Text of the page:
|Sandy Bay Historical Society|
Volunteer Judy Bogage is there to welcome visitors and help with organizational chores at the Museum.
Upstairs, Les Bartlett is scrutinizing glass plate negatives from bygone eras, bringing his photographic expertise to curatorial improvements of the collections, and finding gems for his in-depth publications of local history.
As a newcomer to this den of antiquity I find myself tip-toeing through rooms and corridors as though they contain elements of a sanctuary, or delicate furnishings, or sleeping secrets, all of which, come to think of it, seem to define the place. There's a sense of anticipation that something unknown might be knowable, that our predecessors left us clues, that experiencing the past sympathetically can be interesting or even enlightening.
Last year Yale University Press published The Allure of the Archives. In titling their translation of a 1989 French classic by Arlette Farge they tease us about the sensual aura of intimacy with ancient voices and manuscripts. Says the Barnes and Noble review of the book, "Farge’s classic work communicates the tactile, interpretive, and emotional experience of archival research...and an elegant literary reflection on the challenges of writing history." I anticipate the pleasure of those pages.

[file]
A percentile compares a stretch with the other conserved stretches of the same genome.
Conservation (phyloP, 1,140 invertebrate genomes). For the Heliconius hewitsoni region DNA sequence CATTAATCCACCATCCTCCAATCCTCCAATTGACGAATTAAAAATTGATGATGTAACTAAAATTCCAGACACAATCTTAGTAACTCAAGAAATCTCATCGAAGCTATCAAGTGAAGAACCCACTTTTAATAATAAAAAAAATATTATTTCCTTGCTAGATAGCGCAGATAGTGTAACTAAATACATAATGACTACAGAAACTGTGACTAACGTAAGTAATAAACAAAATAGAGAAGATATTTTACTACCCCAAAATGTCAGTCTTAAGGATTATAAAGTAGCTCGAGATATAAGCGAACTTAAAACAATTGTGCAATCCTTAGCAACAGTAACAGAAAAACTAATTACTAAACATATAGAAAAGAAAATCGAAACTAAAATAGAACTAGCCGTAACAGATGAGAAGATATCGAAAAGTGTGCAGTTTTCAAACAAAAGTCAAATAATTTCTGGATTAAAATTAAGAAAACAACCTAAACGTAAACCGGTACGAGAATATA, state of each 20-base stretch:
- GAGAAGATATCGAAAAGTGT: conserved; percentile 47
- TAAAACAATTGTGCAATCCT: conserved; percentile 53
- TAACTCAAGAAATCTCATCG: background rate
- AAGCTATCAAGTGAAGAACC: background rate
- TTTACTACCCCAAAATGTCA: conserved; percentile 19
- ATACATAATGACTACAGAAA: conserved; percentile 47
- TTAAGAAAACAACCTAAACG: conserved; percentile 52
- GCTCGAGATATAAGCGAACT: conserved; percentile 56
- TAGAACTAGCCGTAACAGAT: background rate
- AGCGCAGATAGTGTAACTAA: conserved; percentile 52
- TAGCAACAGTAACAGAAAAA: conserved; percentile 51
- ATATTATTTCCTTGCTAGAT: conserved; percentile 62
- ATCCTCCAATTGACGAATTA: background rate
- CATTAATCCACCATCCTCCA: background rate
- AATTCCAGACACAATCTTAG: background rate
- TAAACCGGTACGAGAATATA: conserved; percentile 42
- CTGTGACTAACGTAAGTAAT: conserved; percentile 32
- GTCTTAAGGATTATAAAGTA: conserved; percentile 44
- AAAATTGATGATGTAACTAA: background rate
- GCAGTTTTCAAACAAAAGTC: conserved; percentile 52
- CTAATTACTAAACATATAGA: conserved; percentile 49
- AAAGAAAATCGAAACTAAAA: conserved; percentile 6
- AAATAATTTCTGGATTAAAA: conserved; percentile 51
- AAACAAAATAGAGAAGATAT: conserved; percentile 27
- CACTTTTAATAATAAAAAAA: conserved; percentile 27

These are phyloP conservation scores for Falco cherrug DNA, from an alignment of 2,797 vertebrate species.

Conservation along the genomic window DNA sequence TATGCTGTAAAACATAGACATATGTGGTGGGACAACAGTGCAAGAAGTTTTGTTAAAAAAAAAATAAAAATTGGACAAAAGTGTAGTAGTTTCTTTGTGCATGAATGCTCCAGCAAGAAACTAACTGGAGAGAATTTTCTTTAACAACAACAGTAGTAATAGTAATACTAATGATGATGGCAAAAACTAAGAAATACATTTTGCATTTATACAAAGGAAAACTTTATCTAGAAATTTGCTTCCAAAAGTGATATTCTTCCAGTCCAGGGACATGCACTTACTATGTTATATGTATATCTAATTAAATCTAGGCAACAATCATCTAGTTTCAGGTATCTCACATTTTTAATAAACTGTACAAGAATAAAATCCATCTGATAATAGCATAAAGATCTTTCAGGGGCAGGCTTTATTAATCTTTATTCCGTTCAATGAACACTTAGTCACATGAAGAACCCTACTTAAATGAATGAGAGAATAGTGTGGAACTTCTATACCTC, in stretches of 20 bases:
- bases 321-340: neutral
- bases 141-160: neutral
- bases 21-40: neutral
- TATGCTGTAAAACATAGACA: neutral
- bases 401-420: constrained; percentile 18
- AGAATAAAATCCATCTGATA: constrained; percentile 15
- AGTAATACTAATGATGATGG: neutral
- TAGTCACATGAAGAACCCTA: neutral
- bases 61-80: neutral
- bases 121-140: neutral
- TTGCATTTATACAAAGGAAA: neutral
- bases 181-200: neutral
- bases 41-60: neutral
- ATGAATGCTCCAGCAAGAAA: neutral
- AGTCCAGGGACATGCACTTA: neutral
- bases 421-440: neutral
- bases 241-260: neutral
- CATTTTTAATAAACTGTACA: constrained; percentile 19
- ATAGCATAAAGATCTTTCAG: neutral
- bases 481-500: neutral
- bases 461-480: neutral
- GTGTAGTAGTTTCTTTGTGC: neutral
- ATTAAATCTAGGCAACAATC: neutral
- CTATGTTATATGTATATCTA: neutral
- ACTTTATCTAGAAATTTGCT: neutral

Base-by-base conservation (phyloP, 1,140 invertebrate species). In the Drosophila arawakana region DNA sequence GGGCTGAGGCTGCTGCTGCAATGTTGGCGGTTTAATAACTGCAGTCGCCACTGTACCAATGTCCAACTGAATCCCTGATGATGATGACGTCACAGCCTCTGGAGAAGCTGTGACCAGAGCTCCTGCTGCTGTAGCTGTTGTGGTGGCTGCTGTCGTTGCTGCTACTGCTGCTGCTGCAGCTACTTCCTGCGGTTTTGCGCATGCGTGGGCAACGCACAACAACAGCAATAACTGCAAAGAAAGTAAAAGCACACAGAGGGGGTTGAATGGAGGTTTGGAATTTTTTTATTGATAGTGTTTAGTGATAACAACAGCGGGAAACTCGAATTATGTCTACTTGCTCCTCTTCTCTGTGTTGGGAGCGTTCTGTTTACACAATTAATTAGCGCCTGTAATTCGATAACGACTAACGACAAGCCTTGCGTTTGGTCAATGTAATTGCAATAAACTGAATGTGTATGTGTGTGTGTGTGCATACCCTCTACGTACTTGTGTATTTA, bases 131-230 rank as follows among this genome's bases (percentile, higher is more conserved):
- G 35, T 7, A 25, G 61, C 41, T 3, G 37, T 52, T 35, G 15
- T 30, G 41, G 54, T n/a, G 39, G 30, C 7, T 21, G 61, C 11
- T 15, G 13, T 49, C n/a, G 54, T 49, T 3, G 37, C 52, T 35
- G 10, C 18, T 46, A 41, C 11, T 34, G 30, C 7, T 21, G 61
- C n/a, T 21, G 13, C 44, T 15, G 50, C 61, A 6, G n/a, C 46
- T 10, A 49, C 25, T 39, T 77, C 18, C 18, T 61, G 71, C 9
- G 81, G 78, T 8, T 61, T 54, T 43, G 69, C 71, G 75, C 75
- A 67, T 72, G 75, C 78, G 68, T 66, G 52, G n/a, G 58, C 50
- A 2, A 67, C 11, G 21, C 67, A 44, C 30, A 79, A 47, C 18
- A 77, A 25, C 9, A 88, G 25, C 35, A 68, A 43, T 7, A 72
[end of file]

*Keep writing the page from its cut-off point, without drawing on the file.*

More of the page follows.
A constant marvel among archivists is the preservation of free working space. That challenge may be nearly as daunting as preserving the collections themselves. When I heard that SBHS received the research notes that Allen Chamberlain bequeathed to the [Pigeon Cove] Village Improvement Society, for his 1940 masterpiece Pigeon Cove 1702-1840, research director Gwen Stephenson managed to create a spot for investigation.
examining Allen Chamberlain's notes
Pigeon Cove is the colonial fishing/farming village that grew up to sustain the granite quarrying industry and the summer visitor recreations. At its northern tip Halibut Point retains experiential access to these dramas of geography and history. Allen Chamberlain's narrative, map and accompanying photographs document the early settlement on which this activity is based.
Inside two storage boxes are field notes in his hand collating deeds, charts, surveys, sketches, and letters. There is correspondence with sources and keen collaborators. For someone able to sit quietly with the pages, the excursions and processes of Chamberlain's journey generate an inspired saga of their own. As a glimpse into genius, observes Les Bartlett, it's akin to looking at the annotated musical manuscript of a great composer.